Pneumonia is a major cause of morbidity and mortality in children worldwide and causes 18% of all deaths in children less than 5 years of age. In order to best understand the full burden of acute respiratory infection in South Africa, it is important to conduct surveillance and measure the burden of mild, outpatient disease as well as more severe, inpatient disease. By comparing the prevalence of these respiratory viruses detected in patients with influenza-like illness (ILI) and severe acute respiratory illness (SARI) to control patients the contribution of these respiratory viruses to SARI maybe better understood.
The aim of this study was to determine the contribution of the major respiratory viruses to severe acute respiratory illness in South Africa both during and after the pandemic and compare molecular epidemiology and host innate immune responses as factors that may influence the role of the two most frequently detected viruses, respiratory syncytial virus (RSV) and rhinovirus as pathogens in a population with a high HIV sero-prevalence. To facilitate the detection of these viruses, a multiplex reverse transcription real-time polymerase chain reaction (rRT-PCR) assay that can detect the ten major respiratory viruses influenza A and B, RSV, enterovirus, human metapneumovirus, adenovirus, rhinovirus and parainfluenza 1, 2 and 3, was developed. This assay allowed us to determine the prevalence of these respiratory viruses in patients with SARI, ILI and controls, as well as to determine the attributable fraction of each of these viruses in SARI and ILI relative to controls. We were also able to determine the seasonality of each of these viruses in South Africa. While RSV was detected most frequently in children, rhinovirus was by far the most prevalent virus detected over all age groups in the study. We described the molecular epidemiology of rhinovirus in SARI, ILI and control cases to determine whether a specific rhinovirus species could be linked to severe disease. All 3 species of rhinovirus was identified in South Africa, although RV-A and RV-C were more common than RV-B. While rhinovirus was associated with symptomatic respiratory illness; there was no association between RV species and disease severity.
In order to determine if RSV genotypes could be identified in more severe cases and how the virus re-establish epidemics over time, we described the molecular epidemiology of RSV over 16 years in South Africa. Positive selection drove both RSV-A and B genotypes to evolve, resulting in replacement of all genotypes over the 16-year period in South Africa. We were unable to attribute more severe disease to either RSV-A or B; rather that it was linked to the predominant strain of the season, which was likely driven by herd immunity in previous seasons.
In a previous study in South Africa RSV-B deletion mutants were identified in HIV-infected patients in South Africa. To determine the frequency of this phenomena and the possible role in disease in these patients the surveillance program was used to address these questions in a larger population group. Deletions in the G-protein of both RSV-A and RSV-B strains were identified in HIV-infected SARI patients. Whole genome analysis of the deletion mutants revealed that even though there were unique non-synonymous mutations for the deletions mutants and the cumulative effect of these substitutions might affect RSV fitness, no changes were observed that could result in altered virus-host attachment, changes in immune evasion strategies or distorted fusion abilities. The specimens obtained from the patients carrying the RSV strains containing the G-protein deletions contained significantly lower levels of pro-and anti-inflammatory cytokines, suggesting that the absence of the G-protein inhibited the virus s ability to activate the normal RSV anti-viral response.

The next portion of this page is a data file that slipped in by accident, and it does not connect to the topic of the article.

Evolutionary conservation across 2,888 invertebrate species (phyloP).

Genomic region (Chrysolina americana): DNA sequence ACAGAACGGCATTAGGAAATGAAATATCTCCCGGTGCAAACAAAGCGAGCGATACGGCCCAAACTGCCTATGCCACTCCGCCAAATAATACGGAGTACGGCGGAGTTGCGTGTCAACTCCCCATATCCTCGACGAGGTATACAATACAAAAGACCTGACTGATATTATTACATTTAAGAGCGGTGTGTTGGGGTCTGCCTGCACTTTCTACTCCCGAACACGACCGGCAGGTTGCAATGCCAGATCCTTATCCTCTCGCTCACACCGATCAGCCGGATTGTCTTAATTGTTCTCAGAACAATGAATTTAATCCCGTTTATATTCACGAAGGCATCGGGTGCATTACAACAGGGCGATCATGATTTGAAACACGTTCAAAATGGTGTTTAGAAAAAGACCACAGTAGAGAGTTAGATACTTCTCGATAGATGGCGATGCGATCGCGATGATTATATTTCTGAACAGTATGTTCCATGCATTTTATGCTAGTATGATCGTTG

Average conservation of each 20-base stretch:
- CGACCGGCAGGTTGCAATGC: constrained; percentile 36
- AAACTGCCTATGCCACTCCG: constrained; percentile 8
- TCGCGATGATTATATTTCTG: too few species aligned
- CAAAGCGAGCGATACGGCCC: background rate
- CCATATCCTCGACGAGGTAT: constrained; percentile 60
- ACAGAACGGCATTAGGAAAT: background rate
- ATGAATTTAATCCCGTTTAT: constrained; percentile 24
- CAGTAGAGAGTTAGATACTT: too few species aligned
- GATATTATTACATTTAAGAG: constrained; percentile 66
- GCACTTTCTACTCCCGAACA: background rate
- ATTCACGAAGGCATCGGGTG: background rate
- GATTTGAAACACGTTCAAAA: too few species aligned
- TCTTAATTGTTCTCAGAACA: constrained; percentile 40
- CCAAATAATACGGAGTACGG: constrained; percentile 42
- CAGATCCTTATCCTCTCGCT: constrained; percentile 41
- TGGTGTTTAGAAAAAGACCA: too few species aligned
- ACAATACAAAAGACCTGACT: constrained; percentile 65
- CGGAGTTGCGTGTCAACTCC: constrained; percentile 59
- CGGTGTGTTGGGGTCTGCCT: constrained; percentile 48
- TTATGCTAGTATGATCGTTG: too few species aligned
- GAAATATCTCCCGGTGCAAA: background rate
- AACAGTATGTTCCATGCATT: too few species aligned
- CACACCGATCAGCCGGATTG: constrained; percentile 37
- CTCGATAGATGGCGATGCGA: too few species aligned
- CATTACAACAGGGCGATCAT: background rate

The inflammatory responses of children infected by RSV, rhinovirus or both showed that rhinovirus infection elicits a strong Th1 response, while RSV infection skews the balance towards a Th2 response. Co-infections did not result in more severe disease and the effect that these 2 viruses have on the innate immune response may results in a further Th1/Th2 imbalance.
Understanding the contribution of RSV and RV to severe respiratory disease will allow for informed decision making when selecting and setting criteria for vaccine development and implementation as well as therapeutic interventions.
To conclude, this study provided a useful tool for defining the major respiratory viruses in SARI and confirmed the importance of Influenza, RSV, rhinovirus, and human metapneumovirus as pathogens. Changes in the circulating strains of RSV may overcome herd immunity and re-establish infections. RSV G-protein deletion mutants appeared only in HIV-infected patients and had a much reduced immune-modulatory effect relative to wild type strains. Results suggest that a co-infection between RSV and rhinovirus will further imbalance the innate immune response and may affect the pathogenesis in HIV infected and young patients.